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is displayed in the pro shop, and a photo of Yrene shaking hands with the champion, Tiger Woods, sits in his office. Of course, playing the Golf Club Scottsdale layout on a regular basis could help anybody’s game. Resembling ribbons of bright green that twist and turn along the desert floor, which is considered in play, the holes at the club require both good thought and precise execution. The split-fairway 456-yard 3rd hole offers a good example of the course’s myriad risk-reward choices. Cautious firsttimers may play it safe and go for the wide fairway to the left, only to find the approach shot stymied by a mounded bunker. The right side requires a riskier carry, but yields a shorter, unimpeded view of the green. Just as architects in other parts of the country employ trees to define holes, Bailey and Morrish used the area’s distinctive Saguaro cacti as sign posts. On the 480-yard 4th, an aggressive line off the tee means aiming for two prominent cacti to the left of the apparent landing area. It may seem risky to play toward the cacti, which look to be in the middle of the desert, but the hole actually opens up to a fairly wide fairway. Although there are no water hazards, the architects used washes and desert to create angles that promote hitting to the correct sides of the fairways for approaches into the firm, fast, multi-tiered greens. And Golf Club Scottsdale does offer a drivable par 4, a Morrish trademark, at the 347yard 11th. The strategy and demands increase once players enter Gambler’s Bluff, where elevation changes add to the challenge.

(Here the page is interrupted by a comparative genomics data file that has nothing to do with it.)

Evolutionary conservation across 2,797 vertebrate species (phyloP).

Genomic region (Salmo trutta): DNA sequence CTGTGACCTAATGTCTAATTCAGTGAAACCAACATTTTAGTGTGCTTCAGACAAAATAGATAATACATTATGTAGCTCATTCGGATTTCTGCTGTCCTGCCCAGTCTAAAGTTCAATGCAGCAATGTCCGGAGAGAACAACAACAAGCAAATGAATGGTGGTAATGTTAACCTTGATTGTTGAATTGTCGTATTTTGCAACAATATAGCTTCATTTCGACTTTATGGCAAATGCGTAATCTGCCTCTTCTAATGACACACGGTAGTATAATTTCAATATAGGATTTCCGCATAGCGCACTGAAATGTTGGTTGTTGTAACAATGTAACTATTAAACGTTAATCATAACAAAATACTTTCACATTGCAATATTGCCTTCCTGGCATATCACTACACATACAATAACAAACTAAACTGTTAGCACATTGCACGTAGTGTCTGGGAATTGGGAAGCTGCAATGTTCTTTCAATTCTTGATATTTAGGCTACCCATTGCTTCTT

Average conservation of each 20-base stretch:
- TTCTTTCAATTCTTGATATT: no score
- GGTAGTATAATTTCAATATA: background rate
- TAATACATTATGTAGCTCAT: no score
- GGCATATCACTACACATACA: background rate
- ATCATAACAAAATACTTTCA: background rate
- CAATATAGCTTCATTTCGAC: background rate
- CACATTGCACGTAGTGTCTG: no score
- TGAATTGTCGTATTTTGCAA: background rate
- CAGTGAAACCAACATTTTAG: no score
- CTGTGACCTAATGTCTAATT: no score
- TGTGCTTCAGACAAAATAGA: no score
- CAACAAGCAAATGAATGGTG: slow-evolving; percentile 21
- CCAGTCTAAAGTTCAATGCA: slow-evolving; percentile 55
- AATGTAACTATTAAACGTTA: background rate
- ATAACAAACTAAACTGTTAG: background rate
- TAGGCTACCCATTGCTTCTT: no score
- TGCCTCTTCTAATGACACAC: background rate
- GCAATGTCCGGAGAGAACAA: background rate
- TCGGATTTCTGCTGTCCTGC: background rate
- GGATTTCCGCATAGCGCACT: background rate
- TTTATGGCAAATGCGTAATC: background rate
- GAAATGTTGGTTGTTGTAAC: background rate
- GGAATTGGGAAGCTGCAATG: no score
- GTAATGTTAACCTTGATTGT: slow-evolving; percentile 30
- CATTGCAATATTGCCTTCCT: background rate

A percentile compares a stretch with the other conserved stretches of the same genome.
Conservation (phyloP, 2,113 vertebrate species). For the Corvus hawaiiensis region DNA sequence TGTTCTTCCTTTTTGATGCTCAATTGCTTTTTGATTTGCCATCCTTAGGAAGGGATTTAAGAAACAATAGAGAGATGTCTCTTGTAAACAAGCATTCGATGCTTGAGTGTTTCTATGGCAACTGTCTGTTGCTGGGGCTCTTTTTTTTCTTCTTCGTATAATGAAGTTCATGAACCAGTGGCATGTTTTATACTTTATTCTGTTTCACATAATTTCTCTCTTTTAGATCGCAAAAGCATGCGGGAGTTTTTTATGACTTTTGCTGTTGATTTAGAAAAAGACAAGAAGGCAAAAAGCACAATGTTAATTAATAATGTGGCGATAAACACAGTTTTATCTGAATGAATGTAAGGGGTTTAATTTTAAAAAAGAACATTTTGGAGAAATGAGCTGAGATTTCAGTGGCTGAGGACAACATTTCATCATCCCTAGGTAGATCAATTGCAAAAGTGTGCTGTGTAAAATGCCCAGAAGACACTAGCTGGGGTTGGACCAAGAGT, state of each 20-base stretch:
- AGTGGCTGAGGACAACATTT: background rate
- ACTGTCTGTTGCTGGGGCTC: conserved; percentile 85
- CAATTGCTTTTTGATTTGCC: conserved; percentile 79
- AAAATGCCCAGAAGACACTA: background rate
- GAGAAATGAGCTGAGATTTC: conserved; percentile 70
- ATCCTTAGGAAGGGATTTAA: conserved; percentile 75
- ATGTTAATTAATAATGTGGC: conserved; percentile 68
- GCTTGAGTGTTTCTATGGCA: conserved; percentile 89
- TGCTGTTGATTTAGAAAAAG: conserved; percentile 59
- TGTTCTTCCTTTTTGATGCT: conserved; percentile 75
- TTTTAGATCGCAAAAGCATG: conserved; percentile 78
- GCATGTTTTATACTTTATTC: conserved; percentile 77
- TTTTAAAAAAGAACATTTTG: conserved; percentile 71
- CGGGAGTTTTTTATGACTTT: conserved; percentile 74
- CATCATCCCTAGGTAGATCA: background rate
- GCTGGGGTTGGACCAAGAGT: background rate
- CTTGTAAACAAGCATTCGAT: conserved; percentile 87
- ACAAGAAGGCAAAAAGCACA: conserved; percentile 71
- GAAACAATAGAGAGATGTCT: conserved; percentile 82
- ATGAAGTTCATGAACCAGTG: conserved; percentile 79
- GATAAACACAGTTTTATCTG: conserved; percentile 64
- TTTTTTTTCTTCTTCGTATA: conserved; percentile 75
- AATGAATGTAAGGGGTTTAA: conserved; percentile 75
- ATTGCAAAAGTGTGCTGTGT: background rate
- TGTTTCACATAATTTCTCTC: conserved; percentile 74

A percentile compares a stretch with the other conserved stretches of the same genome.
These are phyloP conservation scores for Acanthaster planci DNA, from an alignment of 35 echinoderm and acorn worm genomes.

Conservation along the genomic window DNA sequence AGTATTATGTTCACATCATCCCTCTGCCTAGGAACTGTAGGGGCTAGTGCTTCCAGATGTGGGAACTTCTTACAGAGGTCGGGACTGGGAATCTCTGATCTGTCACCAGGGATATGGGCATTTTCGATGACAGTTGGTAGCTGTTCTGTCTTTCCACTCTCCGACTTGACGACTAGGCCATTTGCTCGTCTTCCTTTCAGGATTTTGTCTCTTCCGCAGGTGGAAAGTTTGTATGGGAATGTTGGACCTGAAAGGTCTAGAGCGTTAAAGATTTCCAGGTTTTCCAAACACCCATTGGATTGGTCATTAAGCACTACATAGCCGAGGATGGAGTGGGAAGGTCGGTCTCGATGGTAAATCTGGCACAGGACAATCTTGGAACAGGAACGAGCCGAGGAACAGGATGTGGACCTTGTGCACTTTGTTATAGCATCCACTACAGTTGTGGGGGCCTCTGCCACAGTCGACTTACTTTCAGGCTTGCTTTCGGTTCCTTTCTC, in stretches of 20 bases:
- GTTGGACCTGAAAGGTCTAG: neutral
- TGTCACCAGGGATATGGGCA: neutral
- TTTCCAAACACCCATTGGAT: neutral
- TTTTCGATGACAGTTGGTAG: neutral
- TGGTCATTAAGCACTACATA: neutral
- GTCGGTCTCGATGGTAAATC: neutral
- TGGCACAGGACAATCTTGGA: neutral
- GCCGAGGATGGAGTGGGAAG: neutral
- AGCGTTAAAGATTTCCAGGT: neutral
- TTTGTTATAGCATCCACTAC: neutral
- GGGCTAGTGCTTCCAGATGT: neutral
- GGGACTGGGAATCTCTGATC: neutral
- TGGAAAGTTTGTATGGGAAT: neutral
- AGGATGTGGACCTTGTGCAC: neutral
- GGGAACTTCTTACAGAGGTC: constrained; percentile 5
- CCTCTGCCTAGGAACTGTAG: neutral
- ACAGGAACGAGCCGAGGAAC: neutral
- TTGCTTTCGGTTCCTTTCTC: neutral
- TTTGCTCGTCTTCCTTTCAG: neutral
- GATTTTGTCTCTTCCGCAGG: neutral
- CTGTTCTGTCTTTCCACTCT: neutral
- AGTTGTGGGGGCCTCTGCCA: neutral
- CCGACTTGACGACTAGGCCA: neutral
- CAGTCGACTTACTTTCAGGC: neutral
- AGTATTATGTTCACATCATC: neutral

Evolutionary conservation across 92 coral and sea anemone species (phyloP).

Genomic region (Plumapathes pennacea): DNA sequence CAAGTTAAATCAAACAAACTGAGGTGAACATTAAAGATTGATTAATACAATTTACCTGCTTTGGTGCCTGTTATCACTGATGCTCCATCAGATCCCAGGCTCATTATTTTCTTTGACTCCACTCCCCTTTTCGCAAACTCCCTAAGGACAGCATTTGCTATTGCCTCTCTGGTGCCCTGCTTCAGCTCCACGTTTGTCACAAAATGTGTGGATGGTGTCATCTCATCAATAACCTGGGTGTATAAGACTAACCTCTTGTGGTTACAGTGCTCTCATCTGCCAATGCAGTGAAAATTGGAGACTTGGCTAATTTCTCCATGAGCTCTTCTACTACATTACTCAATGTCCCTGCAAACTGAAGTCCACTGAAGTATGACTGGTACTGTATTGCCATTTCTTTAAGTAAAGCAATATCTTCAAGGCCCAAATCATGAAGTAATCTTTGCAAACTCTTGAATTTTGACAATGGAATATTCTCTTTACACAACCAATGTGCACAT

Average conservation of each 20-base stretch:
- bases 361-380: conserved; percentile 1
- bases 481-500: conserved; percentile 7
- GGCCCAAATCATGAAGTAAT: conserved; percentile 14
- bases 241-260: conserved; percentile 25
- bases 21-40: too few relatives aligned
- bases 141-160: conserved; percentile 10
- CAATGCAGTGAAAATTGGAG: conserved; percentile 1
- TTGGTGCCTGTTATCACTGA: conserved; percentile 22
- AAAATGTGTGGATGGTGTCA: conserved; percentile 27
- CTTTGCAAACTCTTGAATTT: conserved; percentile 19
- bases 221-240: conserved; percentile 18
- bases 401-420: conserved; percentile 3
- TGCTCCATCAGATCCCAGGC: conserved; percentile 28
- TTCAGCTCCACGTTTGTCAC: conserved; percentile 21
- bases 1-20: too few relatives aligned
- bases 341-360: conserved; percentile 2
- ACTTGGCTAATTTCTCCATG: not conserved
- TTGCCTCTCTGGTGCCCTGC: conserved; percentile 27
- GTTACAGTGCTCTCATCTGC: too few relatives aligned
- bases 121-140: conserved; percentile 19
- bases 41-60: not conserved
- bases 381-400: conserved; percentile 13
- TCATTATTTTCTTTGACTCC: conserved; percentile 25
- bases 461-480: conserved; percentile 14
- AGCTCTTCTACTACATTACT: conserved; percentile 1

The 548-yard 15th climbs steadily Birdies are rare on the from the tee, crossing a deep arroyo 450-yard 13th hole, which on its way to a triple-tiered green features a rolling fairway and two-tiered green. with a steep false front. Players have been known to putt OPPOSITE: The 15th has off the front of the green, so no mat- a treacherous green. ter how many shots it takes you to reach the putting surface, the outcome of the hole during a match is always in doubt. The “Shootout at Gambler’s Bluff” plays out on the four finishing holes to determine the winner of the Pistolero Invitational, the member-guest tournament. Names of the winning two-man teams are engraved on the trophy, which displays a pair of reproduced antique Spanish pistols. The Spanish theme comes from the gracious haciendastyle clubhouse at the heart of Golf Club Scottsdale. Tall wooden gates lead into a serene courtyard surrounded by three separate buildings, connected via covered porticos. Old World styling is reflected in the weathered and distressed wood used alongside decorative wrought-iron metal work. The Great Room radiates warmth and comfort, thanks to exposed wooden beams and rough brick walls, enhanced by plush, large-scale furniture and rich textiles. The 25,000-square-foot clubhouse contains all the luxurious amenities and services expected of a high-end club. Well-appointed men’s and women’s locker rooms are each equipped with a steam room, hot pool and massage room. Locker room manager Paul Cormier facilitates concierge services: concert or sport2010 EDITION |